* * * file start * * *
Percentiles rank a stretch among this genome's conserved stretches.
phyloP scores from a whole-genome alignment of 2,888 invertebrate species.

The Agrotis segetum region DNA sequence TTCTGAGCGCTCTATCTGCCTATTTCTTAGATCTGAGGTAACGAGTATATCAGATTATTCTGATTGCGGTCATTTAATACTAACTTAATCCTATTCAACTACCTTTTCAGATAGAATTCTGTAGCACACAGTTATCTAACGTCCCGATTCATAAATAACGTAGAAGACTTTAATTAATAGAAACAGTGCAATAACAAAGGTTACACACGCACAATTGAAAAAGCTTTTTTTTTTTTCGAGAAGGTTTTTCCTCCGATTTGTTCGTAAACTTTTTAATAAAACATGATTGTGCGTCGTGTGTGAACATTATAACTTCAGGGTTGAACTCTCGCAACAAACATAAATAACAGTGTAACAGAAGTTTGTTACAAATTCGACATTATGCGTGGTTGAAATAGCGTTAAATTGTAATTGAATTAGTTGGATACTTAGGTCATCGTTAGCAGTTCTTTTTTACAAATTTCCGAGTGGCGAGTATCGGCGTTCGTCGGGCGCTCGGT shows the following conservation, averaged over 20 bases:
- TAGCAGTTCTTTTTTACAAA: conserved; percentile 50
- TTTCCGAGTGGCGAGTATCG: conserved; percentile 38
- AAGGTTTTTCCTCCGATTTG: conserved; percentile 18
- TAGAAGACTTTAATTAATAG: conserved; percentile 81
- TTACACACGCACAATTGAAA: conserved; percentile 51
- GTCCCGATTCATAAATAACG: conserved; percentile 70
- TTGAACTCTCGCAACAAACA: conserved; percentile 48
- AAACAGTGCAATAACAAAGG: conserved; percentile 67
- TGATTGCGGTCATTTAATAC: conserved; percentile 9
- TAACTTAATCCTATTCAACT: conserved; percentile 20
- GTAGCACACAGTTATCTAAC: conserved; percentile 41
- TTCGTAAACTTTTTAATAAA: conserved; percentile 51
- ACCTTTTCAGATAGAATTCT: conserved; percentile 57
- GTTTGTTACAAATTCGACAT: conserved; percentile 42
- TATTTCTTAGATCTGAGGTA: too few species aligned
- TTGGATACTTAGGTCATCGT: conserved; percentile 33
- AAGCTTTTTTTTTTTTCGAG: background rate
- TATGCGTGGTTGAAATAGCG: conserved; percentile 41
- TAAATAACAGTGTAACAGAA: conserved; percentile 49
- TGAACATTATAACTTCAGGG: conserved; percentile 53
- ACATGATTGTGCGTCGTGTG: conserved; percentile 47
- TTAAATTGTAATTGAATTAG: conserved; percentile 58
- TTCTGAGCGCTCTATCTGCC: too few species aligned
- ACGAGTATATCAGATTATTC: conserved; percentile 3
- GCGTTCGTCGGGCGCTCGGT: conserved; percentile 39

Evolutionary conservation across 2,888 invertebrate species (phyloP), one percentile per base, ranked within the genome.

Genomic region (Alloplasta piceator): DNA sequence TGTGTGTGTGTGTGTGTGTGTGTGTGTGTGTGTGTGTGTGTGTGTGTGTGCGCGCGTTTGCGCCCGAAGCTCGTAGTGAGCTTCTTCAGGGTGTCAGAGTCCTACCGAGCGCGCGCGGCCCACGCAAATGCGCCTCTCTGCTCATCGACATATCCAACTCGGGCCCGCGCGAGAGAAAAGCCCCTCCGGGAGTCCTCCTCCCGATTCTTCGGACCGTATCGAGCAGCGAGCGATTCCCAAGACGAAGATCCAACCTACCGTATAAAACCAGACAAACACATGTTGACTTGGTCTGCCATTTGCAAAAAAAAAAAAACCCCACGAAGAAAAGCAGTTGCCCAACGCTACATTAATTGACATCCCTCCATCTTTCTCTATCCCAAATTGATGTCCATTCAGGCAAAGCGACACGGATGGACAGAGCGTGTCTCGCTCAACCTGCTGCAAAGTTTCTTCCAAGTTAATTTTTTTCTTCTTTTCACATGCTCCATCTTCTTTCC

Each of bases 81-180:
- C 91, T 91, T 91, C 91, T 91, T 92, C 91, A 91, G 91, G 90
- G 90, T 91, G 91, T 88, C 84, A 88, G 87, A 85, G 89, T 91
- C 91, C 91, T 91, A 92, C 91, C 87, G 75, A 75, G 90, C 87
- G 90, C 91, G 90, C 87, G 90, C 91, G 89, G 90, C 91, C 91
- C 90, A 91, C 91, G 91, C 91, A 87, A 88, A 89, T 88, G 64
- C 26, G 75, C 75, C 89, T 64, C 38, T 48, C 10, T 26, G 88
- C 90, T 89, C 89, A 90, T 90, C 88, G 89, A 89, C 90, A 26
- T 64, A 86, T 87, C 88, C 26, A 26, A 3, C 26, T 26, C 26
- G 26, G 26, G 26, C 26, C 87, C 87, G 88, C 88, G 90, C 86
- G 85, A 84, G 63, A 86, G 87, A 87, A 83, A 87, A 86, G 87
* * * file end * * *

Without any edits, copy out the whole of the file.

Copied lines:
Percentiles rank a stretch among this genome's conserved stretches.
phyloP scores from a whole-genome alignment of 2,888 invertebrate species.

The Agrotis segetum region DNA sequence TTCTGAGCGCTCTATCTGCCTATTTCTTAGATCTGAGGTAACGAGTATATCAGATTATTCTGATTGCGGTCATTTAATACTAACTTAATCCTATTCAACTACCTTTTCAGATAGAATTCTGTAGCACACAGTTATCTAACGTCCCGATTCATAAATAACGTAGAAGACTTTAATTAATAGAAACAGTGCAATAACAAAGGTTACACACGCACAATTGAAAAAGCTTTTTTTTTTTTCGAGAAGGTTTTTCCTCCGATTTGTTCGTAAACTTTTTAATAAAACATGATTGTGCGTCGTGTGTGAACATTATAACTTCAGGGTTGAACTCTCGCAACAAACATAAATAACAGTGTAACAGAAGTTTGTTACAAATTCGACATTATGCGTGGTTGAAATAGCGTTAAATTGTAATTGAATTAGTTGGATACTTAGGTCATCGTTAGCAGTTCTTTTTTACAAATTTCCGAGTGGCGAGTATCGGCGTTCGTCGGGCGCTCGGT shows the following conservation, averaged over 20 bases:
- TAGCAGTTCTTTTTTACAAA: conserved; percentile 50
- TTTCCGAGTGGCGAGTATCG: conserved; percentile 38
- AAGGTTTTTCCTCCGATTTG: conserved; percentile 18
- TAGAAGACTTTAATTAATAG: conserved; percentile 81
- TTACACACGCACAATTGAAA: conserved; percentile 51
- GTCCCGATTCATAAATAACG: conserved; percentile 70
- TTGAACTCTCGCAACAAACA: conserved; percentile 48
- AAACAGTGCAATAACAAAGG: conserved; percentile 67
- TGATTGCGGTCATTTAATAC: conserved; percentile 9
- TAACTTAATCCTATTCAACT: conserved; percentile 20
- GTAGCACACAGTTATCTAAC: conserved; percentile 41
- TTCGTAAACTTTTTAATAAA: conserved; percentile 51
- ACCTTTTCAGATAGAATTCT: conserved; percentile 57
- GTTTGTTACAAATTCGACAT: conserved; percentile 42
- TATTTCTTAGATCTGAGGTA: too few species aligned
- TTGGATACTTAGGTCATCGT: conserved; percentile 33
- AAGCTTTTTTTTTTTTCGAG: background rate
- TATGCGTGGTTGAAATAGCG: conserved; percentile 41
- TAAATAACAGTGTAACAGAA: conserved; percentile 49
- TGAACATTATAACTTCAGGG: conserved; percentile 53
- ACATGATTGTGCGTCGTGTG: conserved; percentile 47
- TTAAATTGTAATTGAATTAG: conserved; percentile 58
- TTCTGAGCGCTCTATCTGCC: too few species aligned
- ACGAGTATATCAGATTATTC: conserved; percentile 3
- GCGTTCGTCGGGCGCTCGGT: conserved; percentile 39

Evolutionary conservation across 2,888 invertebrate species (phyloP), one percentile per base, ranked within the genome.

Genomic region (Alloplasta piceator): DNA sequence TGTGTGTGTGTGTGTGTGTGTGTGTGTGTGTGTGTGTGTGTGTGTGTGTGCGCGCGTTTGCGCCCGAAGCTCGTAGTGAGCTTCTTCAGGGTGTCAGAGTCCTACCGAGCGCGCGCGGCCCACGCAAATGCGCCTCTCTGCTCATCGACATATCCAACTCGGGCCCGCGCGAGAGAAAAGCCCCTCCGGGAGTCCTCCTCCCGATTCTTCGGACCGTATCGAGCAGCGAGCGATTCCCAAGACGAAGATCCAACCTACCGTATAAAACCAGACAAACACATGTTGACTTGGTCTGCCATTTGCAAAAAAAAAAAAACCCCACGAAGAAAAGCAGTTGCCCAACGCTACATTAATTGACATCCCTCCATCTTTCTCTATCCCAAATTGATGTCCATTCAGGCAAAGCGACACGGATGGACAGAGCGTGTCTCGCTCAACCTGCTGCAAAGTTTCTTCCAAGTTAATTTTTTTCTTCTTTTCACATGCTCCATCTTCTTTCC

Each of bases 81-180:
- C 91, T 91, T 91, C 91, T 91, T 92, C 91, A 91, G 91, G 90
- G 90, T 91, G 91, T 88, C 84, A 88, G 87, A 85, G 89, T 91
- C 91, C 91, T 91, A 92, C 91, C 87, G 75, A 75, G 90, C 87
- G 90, C 91, G 90, C 87, G 90, C 91, G 89, G 90, C 91, C 91
- C 90, A 91, C 91, G 91, C 91, A 87, A 88, A 89, T 88, G 64
- C 26, G 75, C 75, C 89, T 64, C 38, T 48, C 10, T 26, G 88
- C 90, T 89, C 89, A 90, T 90, C 88, G 89, A 89, C 90, A 26
- T 64, A 86, T 87, C 88, C 26, A 26, A 3, C 26, T 26, C 26
- G 26, G 26, G 26, C 26, C 87, C 87, G 88, C 88, G 90, C 86
- G 85, A 84, G 63, A 86, G 87, A 87, A 83, A 87, A 86, G 87